Permission

Just west of our place, a neighbor has been building a new home.  I’ve been watching the progress since the cement was poured last Fall.  The curious thing is, there has been no activity for the past three months, Still doesn’t have any siding, nor roof over the front porch.  I heard this morning that the neighbor had fired the carpenter.  I’m not sure I believe it, because I have worked alongside this particular carpentry crew  multiple times, and they are first rate.

Pause.

I have a confession to make.

The thought (even if it turns out not to be true) that he was let go, gave me this strange happy peaceful feeling.  Don’t get me wrong, there is nothing inside of me that wishes ill of this other tradesman.  I think it has to do with me feeling I’m not alone when it comes to work related drama.

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Yesterday I was installing a storm door for a repeat customer. Her name is Lisa.  While I was in the middle of hanging the door, Lisa came back to the house, muttering something about, “I’d lose my head  if it wasn’t attached to me…”

I said, “What happened? ”

“Oh, I went outside with a rag in my hand to dust off the kids swimming pool, and now I can’t find it. I’ve looked everywhere.  Must have set it down someplace.”

 

“Well, yesterday, I proceeded to tell her,  I misplaced a bank deposit in my truck, three checks, and a $100 worth of cash.  I had it in my hands, while I was filling out the deposit slip, set it down somewhere, (in the truck) and it took me five minutes (literally) to figure out where I put it.”

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I’d much rather hang around people who are willing to admit they don’t always have it together once in a while.

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I was about 16 at the time.  It was crunch time trying to get the oats in.  Dad had just brought home the large spoked wheels for his oats seeder from the machine shop.  (New bearings installed.)   Seeder was parked on the edge of the field while I disked.  On one of my first passes, I got too close to the oats seeder, and caught the spokes with the outside blade of my disk.  Turned the oat seeder wheel into a metal pretzel.  To his credit, my dad never said a word.

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Late 1980’s we were living in Northern New Jersey.  One of the families in our local church offered to let us borrow their Suburban when we decided to take a trip back to Iowa.  So there I was driving this expensive  borrowed vehicle as I pulled into a parking ramp in downtown Cedar Rapids. The gate went up, half way through the entrance, wife had a question.  I stopped.  The gate began to come  down.  I panicked/ hit the gas.   Gate goes flying in a half a dozen different direction.  Then a very large security guy stepped out from the guard shack….(things go blank after that)

Have I ever told you about the Amish butterflies we found in our pantry ?  I need to tell you if I haven’t already.

People that try to make out like they are  “perfect” all the time, can be really hard to live around.

Don’t be like that.

My point in all of this…  in case you need a reminder, or some encouragement, or a kick in the pants…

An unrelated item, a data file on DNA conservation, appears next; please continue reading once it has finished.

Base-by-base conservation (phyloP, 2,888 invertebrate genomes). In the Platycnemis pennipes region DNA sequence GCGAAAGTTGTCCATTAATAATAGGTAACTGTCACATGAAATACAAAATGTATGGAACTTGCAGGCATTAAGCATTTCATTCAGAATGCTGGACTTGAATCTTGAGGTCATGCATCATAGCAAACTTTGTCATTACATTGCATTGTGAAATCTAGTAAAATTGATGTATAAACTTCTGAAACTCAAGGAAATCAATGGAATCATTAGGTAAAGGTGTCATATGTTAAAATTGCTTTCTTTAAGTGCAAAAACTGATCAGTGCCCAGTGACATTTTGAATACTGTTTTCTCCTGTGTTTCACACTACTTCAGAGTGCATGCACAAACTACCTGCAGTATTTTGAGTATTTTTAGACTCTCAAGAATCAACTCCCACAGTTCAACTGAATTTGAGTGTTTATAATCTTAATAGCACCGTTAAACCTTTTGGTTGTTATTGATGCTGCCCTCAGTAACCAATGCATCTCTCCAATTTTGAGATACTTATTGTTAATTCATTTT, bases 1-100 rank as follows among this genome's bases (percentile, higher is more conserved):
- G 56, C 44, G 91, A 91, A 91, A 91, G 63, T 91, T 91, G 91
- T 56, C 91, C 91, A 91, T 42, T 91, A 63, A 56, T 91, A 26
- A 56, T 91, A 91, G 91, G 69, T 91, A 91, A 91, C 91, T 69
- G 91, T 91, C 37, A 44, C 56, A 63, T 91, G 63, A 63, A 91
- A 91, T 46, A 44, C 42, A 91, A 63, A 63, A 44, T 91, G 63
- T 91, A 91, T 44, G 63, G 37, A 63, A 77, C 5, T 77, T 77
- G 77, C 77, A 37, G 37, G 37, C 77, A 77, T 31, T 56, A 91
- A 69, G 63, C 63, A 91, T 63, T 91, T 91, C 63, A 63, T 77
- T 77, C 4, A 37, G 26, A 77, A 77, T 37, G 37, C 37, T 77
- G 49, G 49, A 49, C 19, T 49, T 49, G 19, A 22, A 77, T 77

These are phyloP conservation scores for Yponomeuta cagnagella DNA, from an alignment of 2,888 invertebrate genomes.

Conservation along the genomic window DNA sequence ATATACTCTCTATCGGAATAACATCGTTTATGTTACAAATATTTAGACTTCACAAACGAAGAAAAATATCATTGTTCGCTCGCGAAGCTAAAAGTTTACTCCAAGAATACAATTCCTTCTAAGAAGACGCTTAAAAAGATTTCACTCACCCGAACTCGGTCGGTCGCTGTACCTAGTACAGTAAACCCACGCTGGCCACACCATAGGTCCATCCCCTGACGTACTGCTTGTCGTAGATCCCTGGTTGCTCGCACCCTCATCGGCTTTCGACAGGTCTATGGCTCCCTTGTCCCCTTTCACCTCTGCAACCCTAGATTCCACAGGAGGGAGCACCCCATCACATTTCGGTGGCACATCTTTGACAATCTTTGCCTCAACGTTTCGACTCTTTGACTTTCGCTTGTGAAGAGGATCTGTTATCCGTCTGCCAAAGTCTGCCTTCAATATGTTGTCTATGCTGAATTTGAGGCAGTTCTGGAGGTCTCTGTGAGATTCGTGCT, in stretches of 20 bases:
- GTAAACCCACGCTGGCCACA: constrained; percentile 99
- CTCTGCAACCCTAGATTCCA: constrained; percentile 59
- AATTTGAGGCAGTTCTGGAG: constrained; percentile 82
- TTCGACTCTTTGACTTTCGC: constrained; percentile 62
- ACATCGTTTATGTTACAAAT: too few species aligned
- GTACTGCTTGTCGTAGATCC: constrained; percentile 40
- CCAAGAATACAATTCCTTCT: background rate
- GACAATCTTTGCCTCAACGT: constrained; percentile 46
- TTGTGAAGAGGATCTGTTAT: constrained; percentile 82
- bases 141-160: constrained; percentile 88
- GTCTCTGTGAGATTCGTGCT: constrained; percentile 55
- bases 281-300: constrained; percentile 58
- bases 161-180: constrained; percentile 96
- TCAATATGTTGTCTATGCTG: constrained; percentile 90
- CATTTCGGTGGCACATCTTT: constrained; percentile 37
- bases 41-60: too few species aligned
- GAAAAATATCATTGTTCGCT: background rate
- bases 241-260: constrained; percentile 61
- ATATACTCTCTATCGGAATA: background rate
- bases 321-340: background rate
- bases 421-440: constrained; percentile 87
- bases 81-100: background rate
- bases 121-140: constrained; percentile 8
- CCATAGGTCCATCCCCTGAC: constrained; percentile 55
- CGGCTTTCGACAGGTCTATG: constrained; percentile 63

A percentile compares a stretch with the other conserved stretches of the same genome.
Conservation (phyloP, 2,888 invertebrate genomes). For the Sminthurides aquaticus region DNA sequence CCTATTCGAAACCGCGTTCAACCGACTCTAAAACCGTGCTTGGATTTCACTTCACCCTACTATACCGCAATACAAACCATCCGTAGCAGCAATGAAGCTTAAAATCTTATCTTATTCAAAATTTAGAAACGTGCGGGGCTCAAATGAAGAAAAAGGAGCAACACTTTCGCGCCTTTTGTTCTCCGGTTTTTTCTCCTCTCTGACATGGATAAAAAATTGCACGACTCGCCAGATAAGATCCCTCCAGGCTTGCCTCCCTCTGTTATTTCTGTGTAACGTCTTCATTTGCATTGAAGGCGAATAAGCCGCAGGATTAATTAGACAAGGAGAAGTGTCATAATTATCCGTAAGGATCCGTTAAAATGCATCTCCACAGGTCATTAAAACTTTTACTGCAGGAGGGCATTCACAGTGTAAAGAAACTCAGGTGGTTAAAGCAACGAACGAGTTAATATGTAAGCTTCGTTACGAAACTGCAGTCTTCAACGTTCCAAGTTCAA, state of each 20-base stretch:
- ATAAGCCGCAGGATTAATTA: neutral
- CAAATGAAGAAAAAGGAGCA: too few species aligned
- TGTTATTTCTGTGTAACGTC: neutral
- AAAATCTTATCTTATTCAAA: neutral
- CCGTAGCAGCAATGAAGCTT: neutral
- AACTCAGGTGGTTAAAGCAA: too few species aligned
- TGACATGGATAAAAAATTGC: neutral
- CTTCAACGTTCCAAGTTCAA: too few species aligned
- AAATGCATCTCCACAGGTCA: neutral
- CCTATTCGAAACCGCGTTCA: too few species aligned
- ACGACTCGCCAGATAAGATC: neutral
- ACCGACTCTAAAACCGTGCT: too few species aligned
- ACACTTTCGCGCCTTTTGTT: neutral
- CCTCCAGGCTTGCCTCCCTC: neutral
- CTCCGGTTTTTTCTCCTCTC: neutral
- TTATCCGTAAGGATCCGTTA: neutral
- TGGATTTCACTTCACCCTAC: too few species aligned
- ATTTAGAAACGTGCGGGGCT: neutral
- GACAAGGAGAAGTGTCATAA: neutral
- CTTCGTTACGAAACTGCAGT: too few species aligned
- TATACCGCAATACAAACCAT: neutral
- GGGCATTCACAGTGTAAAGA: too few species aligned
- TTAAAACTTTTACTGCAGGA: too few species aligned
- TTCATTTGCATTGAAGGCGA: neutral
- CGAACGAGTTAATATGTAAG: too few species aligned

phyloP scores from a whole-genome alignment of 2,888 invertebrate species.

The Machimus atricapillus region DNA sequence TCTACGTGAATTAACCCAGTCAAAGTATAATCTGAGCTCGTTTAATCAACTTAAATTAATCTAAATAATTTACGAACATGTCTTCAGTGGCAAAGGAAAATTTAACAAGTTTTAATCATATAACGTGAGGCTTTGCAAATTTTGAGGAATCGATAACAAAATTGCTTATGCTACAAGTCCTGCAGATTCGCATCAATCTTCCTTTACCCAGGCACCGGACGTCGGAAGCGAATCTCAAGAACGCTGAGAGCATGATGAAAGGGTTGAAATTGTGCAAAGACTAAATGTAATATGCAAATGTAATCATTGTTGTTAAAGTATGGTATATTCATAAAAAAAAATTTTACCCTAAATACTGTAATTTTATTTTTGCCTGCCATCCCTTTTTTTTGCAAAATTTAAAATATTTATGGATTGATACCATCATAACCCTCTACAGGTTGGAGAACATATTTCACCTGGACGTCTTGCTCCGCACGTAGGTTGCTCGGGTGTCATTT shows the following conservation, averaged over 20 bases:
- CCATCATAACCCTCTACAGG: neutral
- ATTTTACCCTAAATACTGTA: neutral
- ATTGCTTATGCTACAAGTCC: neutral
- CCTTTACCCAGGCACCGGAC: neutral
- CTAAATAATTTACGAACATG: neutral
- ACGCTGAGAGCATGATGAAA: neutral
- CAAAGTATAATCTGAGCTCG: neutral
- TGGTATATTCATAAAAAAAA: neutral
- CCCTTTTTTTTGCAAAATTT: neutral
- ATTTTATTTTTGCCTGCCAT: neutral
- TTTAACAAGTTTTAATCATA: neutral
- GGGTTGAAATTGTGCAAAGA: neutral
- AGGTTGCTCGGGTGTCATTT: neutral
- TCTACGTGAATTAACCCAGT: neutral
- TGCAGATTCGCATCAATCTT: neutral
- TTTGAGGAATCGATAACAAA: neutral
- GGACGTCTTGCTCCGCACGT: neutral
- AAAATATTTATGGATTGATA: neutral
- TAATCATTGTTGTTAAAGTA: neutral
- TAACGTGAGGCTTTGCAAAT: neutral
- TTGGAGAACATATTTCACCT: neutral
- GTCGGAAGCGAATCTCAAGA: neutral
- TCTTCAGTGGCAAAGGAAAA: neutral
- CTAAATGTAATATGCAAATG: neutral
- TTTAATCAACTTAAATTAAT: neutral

To be human is to be imperfect.

 

Amish Butterfy/  Google Image

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Restoration of a claw foot tub part 1

This fall, the main cast iron pipe in our bathroom started to leak.  As it turned out, it was more serious than we realized. All of the cast iron pipe in the basement was literally disintegrating and needed to be replaced.  The bathroom as a whole has been in need of  attention ever since we moved here in 1995.    The lead paint  was chipping off the wall.  A purple, yellow and black color scheme that I never could figure out….  Soft spots in the  floor around the tub, that turned out to be 10 inch diameter holes under the multiple layers of linoleum.  It is a wonder someone didn’t take a ride to the basement.

Here is a before picture:

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I have always wished out loud, if we ever did remodel I  wanted suggested a  white claw foot tub with all the bells and whistles.  (Wife and several of her lady friends, have always said, the  purple tub must stay)

Here on the other hand, is what I had in mind:

photo by google

That’s what happens when you read too many of those Country Living Magazines. 😉

Well, once things got rolling  this Fall, it turned out the purple tub had to go…  (that’s too bad I thought) 😉

So  I had permission to start looking for a claw foot tub… came across one in need of some TLC on Craigslist for $60.  Sure it  looked a little rough, but that’s half the fun of it.

Today  I had a block of time and  was able  to cut loose with a wire brush attachment and start stripping.

 

Claw foot tub feet

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Well, that’s it for now.

Mostly just wanted to start a conversation about refinishing a claw foot tub with this post…

Stay tuned for updates.  DM

 

 

 

 

In case you ever wondered what they look like…

This will have to be short…

Monday I got a call from Don. There is no doubt in my mind Don is a millionaire.   Don is a regular client of mine and asked if I could stop by his farm house  and take a look at some windows that needed “tweeking.”    After I got the key from him, I grabbed number one son  and away we went.

The first thing I noticed when we walked into the kitchen was the smell of dogs.  Then I remembered the last time I worked there, there were two or three ankle biters running around outside.